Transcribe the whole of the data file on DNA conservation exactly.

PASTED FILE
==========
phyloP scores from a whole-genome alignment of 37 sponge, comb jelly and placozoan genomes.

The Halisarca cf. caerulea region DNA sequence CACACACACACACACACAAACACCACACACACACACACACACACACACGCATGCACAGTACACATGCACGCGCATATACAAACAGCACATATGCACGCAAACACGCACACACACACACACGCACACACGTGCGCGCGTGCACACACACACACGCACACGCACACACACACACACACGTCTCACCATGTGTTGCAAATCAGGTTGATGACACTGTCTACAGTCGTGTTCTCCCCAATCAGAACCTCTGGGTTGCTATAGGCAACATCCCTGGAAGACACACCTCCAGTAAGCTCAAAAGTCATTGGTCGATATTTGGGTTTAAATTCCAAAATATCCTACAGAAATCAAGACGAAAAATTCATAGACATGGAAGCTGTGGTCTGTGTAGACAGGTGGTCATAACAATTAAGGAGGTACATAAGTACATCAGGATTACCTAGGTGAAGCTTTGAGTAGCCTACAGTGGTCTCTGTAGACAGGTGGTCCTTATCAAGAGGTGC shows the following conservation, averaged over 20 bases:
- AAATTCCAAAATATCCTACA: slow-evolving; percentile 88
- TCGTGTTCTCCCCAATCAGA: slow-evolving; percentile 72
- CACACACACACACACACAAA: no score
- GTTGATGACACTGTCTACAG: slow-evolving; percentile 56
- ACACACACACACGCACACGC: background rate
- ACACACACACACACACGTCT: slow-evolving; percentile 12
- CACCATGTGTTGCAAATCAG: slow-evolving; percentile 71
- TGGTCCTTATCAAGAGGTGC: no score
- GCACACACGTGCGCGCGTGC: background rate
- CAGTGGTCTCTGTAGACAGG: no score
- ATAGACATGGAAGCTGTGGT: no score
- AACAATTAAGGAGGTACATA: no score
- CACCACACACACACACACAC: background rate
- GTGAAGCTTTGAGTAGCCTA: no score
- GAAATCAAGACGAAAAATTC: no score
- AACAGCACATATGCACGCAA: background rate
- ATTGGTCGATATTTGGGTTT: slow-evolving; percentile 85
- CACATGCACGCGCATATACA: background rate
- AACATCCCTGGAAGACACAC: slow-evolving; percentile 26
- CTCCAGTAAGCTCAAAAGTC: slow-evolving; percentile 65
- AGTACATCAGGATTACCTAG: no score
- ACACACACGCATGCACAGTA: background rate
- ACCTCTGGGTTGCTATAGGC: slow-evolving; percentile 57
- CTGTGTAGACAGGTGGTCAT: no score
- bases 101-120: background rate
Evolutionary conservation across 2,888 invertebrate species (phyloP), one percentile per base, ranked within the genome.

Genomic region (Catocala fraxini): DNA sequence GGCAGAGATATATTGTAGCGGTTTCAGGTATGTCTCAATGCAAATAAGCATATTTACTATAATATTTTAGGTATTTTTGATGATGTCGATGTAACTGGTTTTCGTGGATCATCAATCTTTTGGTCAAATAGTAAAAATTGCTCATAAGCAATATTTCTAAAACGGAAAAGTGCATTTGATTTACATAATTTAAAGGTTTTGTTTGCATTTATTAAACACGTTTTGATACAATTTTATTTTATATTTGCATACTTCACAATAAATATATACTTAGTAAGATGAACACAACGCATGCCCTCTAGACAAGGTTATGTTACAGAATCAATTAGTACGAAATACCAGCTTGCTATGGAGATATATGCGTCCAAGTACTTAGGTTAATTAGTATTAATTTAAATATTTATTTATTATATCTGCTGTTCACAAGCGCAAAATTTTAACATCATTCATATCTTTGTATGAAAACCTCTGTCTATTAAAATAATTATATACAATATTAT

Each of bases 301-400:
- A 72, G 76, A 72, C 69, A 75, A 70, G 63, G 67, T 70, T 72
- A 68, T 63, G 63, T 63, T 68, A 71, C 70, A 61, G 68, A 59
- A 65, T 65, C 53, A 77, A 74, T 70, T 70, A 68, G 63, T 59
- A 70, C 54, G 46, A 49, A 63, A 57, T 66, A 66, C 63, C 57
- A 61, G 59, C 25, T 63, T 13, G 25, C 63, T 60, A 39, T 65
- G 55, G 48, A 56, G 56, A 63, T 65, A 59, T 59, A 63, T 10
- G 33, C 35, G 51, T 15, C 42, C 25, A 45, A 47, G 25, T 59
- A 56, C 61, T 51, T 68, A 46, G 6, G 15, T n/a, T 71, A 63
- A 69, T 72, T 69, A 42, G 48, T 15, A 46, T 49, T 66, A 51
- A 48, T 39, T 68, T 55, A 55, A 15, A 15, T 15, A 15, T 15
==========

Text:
phyloP scores from a whole-genome alignment of 37 sponge, comb jelly and placozoan genomes.

The Halisarca cf. caerulea region DNA sequence CACACACACACACACACAAACACCACACACACACACACACACACACACGCATGCACAGTACACATGCACGCGCATATACAAACAGCACATATGCACGCAAACACGCACACACACACACACGCACACACGTGCGCGCGTGCACACACACACACGCACACGCACACACACACACACACGTCTCACCATGTGTTGCAAATCAGGTTGATGACACTGTCTACAGTCGTGTTCTCCCCAATCAGAACCTCTGGGTTGCTATAGGCAACATCCCTGGAAGACACACCTCCAGTAAGCTCAAAAGTCATTGGTCGATATTTGGGTTTAAATTCCAAAATATCCTACAGAAATCAAGACGAAAAATTCATAGACATGGAAGCTGTGGTCTGTGTAGACAGGTGGTCATAACAATTAAGGAGGTACATAAGTACATCAGGATTACCTAGGTGAAGCTTTGAGTAGCCTACAGTGGTCTCTGTAGACAGGTGGTCCTTATCAAGAGGTGC shows the following conservation, averaged over 20 bases:
- AAATTCCAAAATATCCTACA: slow-evolving; percentile 88
- TCGTGTTCTCCCCAATCAGA: slow-evolving; percentile 72
- CACACACACACACACACAAA: no score
- GTTGATGACACTGTCTACAG: slow-evolving; percentile 56
- ACACACACACACGCACACGC: background rate
- ACACACACACACACACGTCT: slow-evolving; percentile 12
- CACCATGTGTTGCAAATCAG: slow-evolving; percentile 71
- TGGTCCTTATCAAGAGGTGC: no score
- GCACACACGTGCGCGCGTGC: background rate
- CAGTGGTCTCTGTAGACAGG: no score
- ATAGACATGGAAGCTGTGGT: no score
- AACAATTAAGGAGGTACATA: no score
- CACCACACACACACACACAC: background rate
- GTGAAGCTTTGAGTAGCCTA: no score
- GAAATCAAGACGAAAAATTC: no score
- AACAGCACATATGCACGCAA: background rate
- ATTGGTCGATATTTGGGTTT: slow-evolving; percentile 85
- CACATGCACGCGCATATACA: background rate
- AACATCCCTGGAAGACACAC: slow-evolving; percentile 26
- CTCCAGTAAGCTCAAAAGTC: slow-evolving; percentile 65
- AGTACATCAGGATTACCTAG: no score
- ACACACACGCATGCACAGTA: background rate
- ACCTCTGGGTTGCTATAGGC: slow-evolving; percentile 57
- CTGTGTAGACAGGTGGTCAT: no score
- bases 101-120: background rate
Evolutionary conservation across 2,888 invertebrate species (phyloP), one percentile per base, ranked within the genome.

Genomic region (Catocala fraxini): DNA sequence GGCAGAGATATATTGTAGCGGTTTCAGGTATGTCTCAATGCAAATAAGCATATTTACTATAATATTTTAGGTATTTTTGATGATGTCGATGTAACTGGTTTTCGTGGATCATCAATCTTTTGGTCAAATAGTAAAAATTGCTCATAAGCAATATTTCTAAAACGGAAAAGTGCATTTGATTTACATAATTTAAAGGTTTTGTTTGCATTTATTAAACACGTTTTGATACAATTTTATTTTATATTTGCATACTTCACAATAAATATATACTTAGTAAGATGAACACAACGCATGCCCTCTAGACAAGGTTATGTTACAGAATCAATTAGTACGAAATACCAGCTTGCTATGGAGATATATGCGTCCAAGTACTTAGGTTAATTAGTATTAATTTAAATATTTATTTATTATATCTGCTGTTCACAAGCGCAAAATTTTAACATCATTCATATCTTTGTATGAAAACCTCTGTCTATTAAAATAATTATATACAATATTAT

Each of bases 301-400:
- A 72, G 76, A 72, C 69, A 75, A 70, G 63, G 67, T 70, T 72
- A 68, T 63, G 63, T 63, T 68, A 71, C 70, A 61, G 68, A 59
- A 65, T 65, C 53, A 77, A 74, T 70, T 70, A 68, G 63, T 59
- A 70, C 54, G 46, A 49, A 63, A 57, T 66, A 66, C 63, C 57
- A 61, G 59, C 25, T 63, T 13, G 25, C 63, T 60, A 39, T 65
- G 55, G 48, A 56, G 56, A 63, T 65, A 59, T 59, A 63, T 10
- G 33, C 35, G 51, T 15, C 42, C 25, A 45, A 47, G 25, T 59
- A 56, C 61, T 51, T 68, A 46, G 6, G 15, T n/a, T 71, A 63
- A 69, T 72, T 69, A 42, G 48, T 15, A 46, T 49, T 66, A 51
- A 48, T 39, T 68, T 55, A 55, A 15, A 15, T 15, A 15, T 15